Hong Kong protests: Police remove more barricades
Hundreds of police have used chainsaws and bolt-cutters to dismantle barricades put up by pro-democracy activists near the government offices in Hong Kong.
They also re-opened a main thoroughfare in Causeway Bay, a shopping district.
It is the second day of operations which police say are to ease traffic disruption, not clear the protesters.
Demonstrators have occupied parts of Hong Kong for more than two weeks.
The activists, a mix of students and a pro-democracy group called Occupy Central, are demanding a fully democratic election in 2017.
China, which has control over Hong Kong, says residents can vote - but it will vet which candidates are eligible to stand.
On Monday, scuffles broke out between those opposed to the Occupy movement and demonstrators after police removed some barricades in Central district.
Men wearing surgical masks charged at the barricades and tried to remove them.
In a similar clash at the protest site in Mong Kok 10 days ago police said some of those involved had triad backgrounds.
Democratic Party lawmaker Albert Ho told AFP news agency on Monday that this was "one of the tactics used by the communists in mainland China from time to time. They use triads or pro-government mobs to try to attack you so the government will not have to assume responsibility".
Later on Monday protesters reinforced their barricades, building bamboo barriers and cement foundations.
On Tuesday, police arrived with bolt cutters, chainsaws and sledgehammers. Local media said they were using the chainsaw to cut through the bamboo barriers.
"To ensure public safety and maintain public order, police have to take necessary action to remove the barriers at the occupied spots so that traffic can be partially resumed," police said in a statement.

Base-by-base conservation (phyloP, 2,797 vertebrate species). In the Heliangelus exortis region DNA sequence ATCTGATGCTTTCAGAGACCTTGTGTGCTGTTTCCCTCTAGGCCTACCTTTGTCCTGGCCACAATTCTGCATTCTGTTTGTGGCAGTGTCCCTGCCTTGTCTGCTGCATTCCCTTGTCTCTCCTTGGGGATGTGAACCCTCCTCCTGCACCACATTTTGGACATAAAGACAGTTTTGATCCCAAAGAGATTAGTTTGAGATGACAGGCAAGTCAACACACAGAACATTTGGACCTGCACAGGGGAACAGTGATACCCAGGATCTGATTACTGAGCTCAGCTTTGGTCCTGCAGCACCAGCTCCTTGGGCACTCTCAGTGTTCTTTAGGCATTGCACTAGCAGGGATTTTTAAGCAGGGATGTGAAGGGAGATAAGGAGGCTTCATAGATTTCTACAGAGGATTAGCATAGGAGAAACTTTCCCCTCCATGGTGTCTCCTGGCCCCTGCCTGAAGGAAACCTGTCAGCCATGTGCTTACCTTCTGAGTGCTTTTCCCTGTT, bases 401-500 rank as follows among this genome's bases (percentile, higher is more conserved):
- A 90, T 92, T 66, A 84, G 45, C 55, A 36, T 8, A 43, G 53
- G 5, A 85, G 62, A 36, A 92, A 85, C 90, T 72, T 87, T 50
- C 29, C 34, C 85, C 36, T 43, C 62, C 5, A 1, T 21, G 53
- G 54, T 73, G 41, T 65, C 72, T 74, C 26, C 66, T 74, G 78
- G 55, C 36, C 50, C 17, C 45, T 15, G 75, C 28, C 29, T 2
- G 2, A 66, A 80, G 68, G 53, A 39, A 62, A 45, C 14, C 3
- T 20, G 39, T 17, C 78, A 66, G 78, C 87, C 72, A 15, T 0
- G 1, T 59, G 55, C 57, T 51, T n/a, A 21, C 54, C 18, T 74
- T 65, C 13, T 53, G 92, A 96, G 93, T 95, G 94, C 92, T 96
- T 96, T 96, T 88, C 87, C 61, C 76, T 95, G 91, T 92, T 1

Some protesters were visibly distressed. "We are only residents and students," one protestor shouted according to AFP. "We will leave as we are unable to fight you but we will not give up."
At the start of the protests last month thousands of people were on the streets, with hundreds sleeping there overnight. However, numbers have dwindled in recent days.
Over the weekend, Hong Kong's embattled leader CY Leung said the protestors had zero chance of changing Beijing's mind on constitutional reform.
He added that the protest movement had spun out of control.
Hong Kong democracy timeline
- 1997: UK gives Hong Kong back to China under a 1984 agreement giving it "a high degree of autonomy" for 50 years
- 2004: China says it must approve any changes to Hong Kong's election laws
- June-July 2014: Pro-democracy activists hold an unofficial referendum on political reform. Both sides hold large rallies
- 31 August 2014: China says it will allow direct elections in 2017 but will pre-approve candidates
- 22 September 2014: Student groups launch a week-long boycott of classes
- 28 September 2014: Occupy Central and student protests join forces and take over central Hong Kong
- 2017: Direct elections for chief executive due to take place